HANK BAUER |84
This is an article from the Dec. 31, 2007 issue
ON A TEAM full offlashy stars, the hard-nosed outfielder gave the Yankees pluck. A war hero whowon two Bronze Stars and two Purple Hearts in the Pacific, Bauer was ready toquit baseball in 1946 because of leg wounds suffered on Okinawa. But he gavethe game one more try and went on to make three All-Star teams and win sevenWorld Series with New York. His 17-game Fall Classic hitting streak remains arecord.
BILL HARTACK |74
ONE OF ONLY twojockeys to win the Kentucky Derby five times, Hartack accomplished it on just12 mounts. (It took Eddie Arcaro 21.) More than one acquaintance describedHartack as reclusive, but he connected easily with thoroughbreds and, despitehis bouncing style, always seemed to find a way to get the most out of a horse.Hartack also won the Preakness three times and took the Belmont in 1960.
BILL WALSH |75
THE SOFT-SPOKENWalsh stood out in a league in which screamers roamed the sidelines. He gotresults, though, inheriting the moribund 49ers in 1979 and turning them intochamps in two seasons; Super Bowl wins in '85 and '89 would follow. A formertight end and defensive end, Walsh wrote a master's thesis as a grad assistantat San Jose State titled "Defensing the Pro-Set Formation." But as ahead coach—first at Stanford and then at San Francisco—he was known for hisoffensive schemes, specifically his short-passing game, dubbed the West CoastOffense. The system revolutionized the sport, but like any system, it requiredgood players, and few were better at finding them than Walsh. He snagged JoeMontana in the third round of the '79 draft, used eight predraft trades torestock his aging team in '86 and acquired Steve Young a year later for asecond-round choice, extending the Niners' dynasty. "People use the wordgenius, and we usually scoff at that," said fellow Hall of Fame coach JohnMadden. "In his case, I don't think you can scoff at it."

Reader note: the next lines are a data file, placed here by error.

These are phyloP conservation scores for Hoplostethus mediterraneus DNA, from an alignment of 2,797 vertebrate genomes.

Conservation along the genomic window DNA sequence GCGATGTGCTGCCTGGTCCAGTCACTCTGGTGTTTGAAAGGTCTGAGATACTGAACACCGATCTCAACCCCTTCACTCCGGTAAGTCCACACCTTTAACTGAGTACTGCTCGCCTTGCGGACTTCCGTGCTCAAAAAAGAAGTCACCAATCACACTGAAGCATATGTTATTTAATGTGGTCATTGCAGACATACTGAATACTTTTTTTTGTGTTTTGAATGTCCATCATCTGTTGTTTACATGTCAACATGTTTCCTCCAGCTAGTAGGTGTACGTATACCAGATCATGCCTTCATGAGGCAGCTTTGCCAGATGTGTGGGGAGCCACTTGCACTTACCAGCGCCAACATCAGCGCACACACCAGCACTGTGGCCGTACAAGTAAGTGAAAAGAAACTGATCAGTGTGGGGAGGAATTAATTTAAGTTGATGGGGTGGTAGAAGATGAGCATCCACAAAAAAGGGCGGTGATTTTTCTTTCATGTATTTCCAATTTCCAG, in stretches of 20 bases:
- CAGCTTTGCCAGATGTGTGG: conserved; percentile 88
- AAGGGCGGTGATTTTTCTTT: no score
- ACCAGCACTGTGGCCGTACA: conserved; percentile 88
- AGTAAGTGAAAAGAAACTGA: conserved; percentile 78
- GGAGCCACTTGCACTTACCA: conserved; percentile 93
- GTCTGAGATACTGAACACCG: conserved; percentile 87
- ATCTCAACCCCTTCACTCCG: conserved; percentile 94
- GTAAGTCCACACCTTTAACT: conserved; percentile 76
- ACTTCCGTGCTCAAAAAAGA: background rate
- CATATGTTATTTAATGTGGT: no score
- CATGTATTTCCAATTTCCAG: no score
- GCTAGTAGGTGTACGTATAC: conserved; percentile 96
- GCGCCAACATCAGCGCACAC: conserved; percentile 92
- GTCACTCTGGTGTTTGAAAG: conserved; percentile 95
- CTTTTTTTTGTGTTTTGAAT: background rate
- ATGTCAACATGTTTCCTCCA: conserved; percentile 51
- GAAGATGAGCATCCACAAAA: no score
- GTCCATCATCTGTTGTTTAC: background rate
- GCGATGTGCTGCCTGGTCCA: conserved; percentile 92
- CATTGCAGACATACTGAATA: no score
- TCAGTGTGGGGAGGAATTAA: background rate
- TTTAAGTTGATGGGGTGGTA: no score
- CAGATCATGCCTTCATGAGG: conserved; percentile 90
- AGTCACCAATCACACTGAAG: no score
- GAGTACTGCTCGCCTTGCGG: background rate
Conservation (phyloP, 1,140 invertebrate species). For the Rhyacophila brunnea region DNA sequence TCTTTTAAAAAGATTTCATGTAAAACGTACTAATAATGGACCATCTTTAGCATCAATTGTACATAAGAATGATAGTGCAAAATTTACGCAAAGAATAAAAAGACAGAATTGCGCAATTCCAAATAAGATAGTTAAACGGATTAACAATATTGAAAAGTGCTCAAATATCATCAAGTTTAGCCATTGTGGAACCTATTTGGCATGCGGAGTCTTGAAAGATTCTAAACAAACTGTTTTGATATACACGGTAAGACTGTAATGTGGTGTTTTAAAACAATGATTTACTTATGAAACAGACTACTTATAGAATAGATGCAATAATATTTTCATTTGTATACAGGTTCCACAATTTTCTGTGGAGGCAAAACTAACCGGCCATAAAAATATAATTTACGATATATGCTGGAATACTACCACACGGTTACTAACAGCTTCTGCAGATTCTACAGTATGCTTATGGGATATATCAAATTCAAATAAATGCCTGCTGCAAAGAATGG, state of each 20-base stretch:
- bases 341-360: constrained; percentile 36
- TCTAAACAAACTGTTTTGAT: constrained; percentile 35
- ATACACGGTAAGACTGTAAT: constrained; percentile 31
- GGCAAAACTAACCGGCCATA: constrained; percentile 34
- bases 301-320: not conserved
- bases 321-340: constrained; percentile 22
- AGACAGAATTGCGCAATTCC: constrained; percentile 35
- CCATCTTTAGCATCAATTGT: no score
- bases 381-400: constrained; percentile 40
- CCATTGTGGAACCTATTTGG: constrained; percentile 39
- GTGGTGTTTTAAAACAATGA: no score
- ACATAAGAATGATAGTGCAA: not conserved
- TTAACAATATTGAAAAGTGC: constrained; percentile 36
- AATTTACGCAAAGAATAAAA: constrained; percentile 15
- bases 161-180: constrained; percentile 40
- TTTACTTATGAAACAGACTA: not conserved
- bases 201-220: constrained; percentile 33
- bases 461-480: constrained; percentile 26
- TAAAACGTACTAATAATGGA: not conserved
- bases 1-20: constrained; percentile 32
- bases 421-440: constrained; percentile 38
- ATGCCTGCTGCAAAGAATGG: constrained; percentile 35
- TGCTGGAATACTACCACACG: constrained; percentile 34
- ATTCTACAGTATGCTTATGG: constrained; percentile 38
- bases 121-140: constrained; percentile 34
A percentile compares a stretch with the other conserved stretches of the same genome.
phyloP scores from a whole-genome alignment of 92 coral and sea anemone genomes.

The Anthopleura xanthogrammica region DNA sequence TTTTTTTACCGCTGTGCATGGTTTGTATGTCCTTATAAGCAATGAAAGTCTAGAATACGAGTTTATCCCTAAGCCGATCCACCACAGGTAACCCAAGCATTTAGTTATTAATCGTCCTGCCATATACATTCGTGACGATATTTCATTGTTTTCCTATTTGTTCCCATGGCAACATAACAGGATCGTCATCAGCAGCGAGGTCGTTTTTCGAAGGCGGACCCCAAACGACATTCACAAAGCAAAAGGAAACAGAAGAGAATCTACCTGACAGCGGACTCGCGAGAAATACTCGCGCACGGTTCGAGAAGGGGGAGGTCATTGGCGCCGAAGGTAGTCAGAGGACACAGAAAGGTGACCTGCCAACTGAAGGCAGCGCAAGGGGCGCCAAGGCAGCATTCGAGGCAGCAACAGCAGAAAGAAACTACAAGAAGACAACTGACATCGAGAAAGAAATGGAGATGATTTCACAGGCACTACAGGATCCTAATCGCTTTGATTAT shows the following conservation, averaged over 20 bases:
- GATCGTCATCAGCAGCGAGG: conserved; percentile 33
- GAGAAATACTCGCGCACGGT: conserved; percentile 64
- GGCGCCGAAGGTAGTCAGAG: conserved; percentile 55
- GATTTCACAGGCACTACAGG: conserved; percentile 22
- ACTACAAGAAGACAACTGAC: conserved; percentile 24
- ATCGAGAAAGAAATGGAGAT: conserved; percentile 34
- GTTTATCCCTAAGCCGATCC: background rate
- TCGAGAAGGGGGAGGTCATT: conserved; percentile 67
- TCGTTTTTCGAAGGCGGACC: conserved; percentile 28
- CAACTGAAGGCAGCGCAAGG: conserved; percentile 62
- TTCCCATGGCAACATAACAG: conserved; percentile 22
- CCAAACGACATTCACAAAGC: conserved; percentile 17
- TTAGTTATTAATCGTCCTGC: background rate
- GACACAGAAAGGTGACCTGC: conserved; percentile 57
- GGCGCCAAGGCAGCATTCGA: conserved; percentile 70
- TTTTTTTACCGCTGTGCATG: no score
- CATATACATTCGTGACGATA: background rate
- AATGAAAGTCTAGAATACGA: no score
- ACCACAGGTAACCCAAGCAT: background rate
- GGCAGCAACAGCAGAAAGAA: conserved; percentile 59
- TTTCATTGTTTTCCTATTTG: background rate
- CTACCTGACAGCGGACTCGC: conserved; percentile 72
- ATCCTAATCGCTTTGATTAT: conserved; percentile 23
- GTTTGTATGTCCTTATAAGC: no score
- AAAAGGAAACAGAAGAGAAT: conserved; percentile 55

AL OERTER |71
HE WAS a highschool runner in West Islip, N.Y., when he threw his first discus; one hadlanded at his feet during practice. Oerter heaved it back so far that his coachimmediately insisted he take up the event. His initial throw at the 1956Melbourne Games was just as remarkable: He sent the discus flying184'11"—4'4" farther than the Olympic record and 5'1" beyond whatany of his competitors would throw. The 19-year-old was so nervous that henearly fainted on the medal stand, but Oerter would have more opportunities toget comfortable at the top of the podium. He won gold at the next three Games,setting an Olympic record each time. On all three occasions he entered as anunderdog, primarily because he'd suffered serious injuries. The worst came in'64, when he slipped and fell on a wet concrete discus circle six days beforehis event was to begin in Tokyo. Oerter tore cartilage in his rib cage andsuffered internal bleeding, but he insisted on competing. "These are theOlympics," he said. "You die before you quit."
LEW BURDETTE |80
ACRAFTYRIGHTHANDER with a sinkerball that some thought a little too moist—Red Smithsuggested his record should include wins, losses and relative humidity—Burdettestymied big league hitters for 18 years. He won 203 games and beat the Yankeesthree times in the 1957 World Series, ending the Braves' 43-year title drought.In '59 he hurled 13 shutout innings to beat the Pirates' Harvey Haddix, who hadbeen perfect through 12.
MIKE COOLBAUGH |35
THE FORMER bigleague third baseman was struck by a foul ball while coaching first base forthe Tulsa Drillers, Colorado's Double A affiliate, becoming the first on-fieldfatality in the pros since 1920 (SI, Sept. 24, 2007). In October the Rockiesvoted to give his widow, Mandy, who was pregnant with their third child whenMike died, a full playoff share. MLB announced that next season, on-fieldcoaches will wear protective headgear.
JIMMY WALKER |63
A 6'3"SHOOTING GUARD who led the nation in scoring as a Providence senior, Walker wassuch a terrific athlete that he was selected with the final pick of the 1967NFL draft despite never having played a down of college football. He signedwith the Pistons and was a two-time All-Star, averaging nearly 17 points overhis nine-year career. Walker was the father of NBA player Jalen Rose, but thetwo had virtually no contact.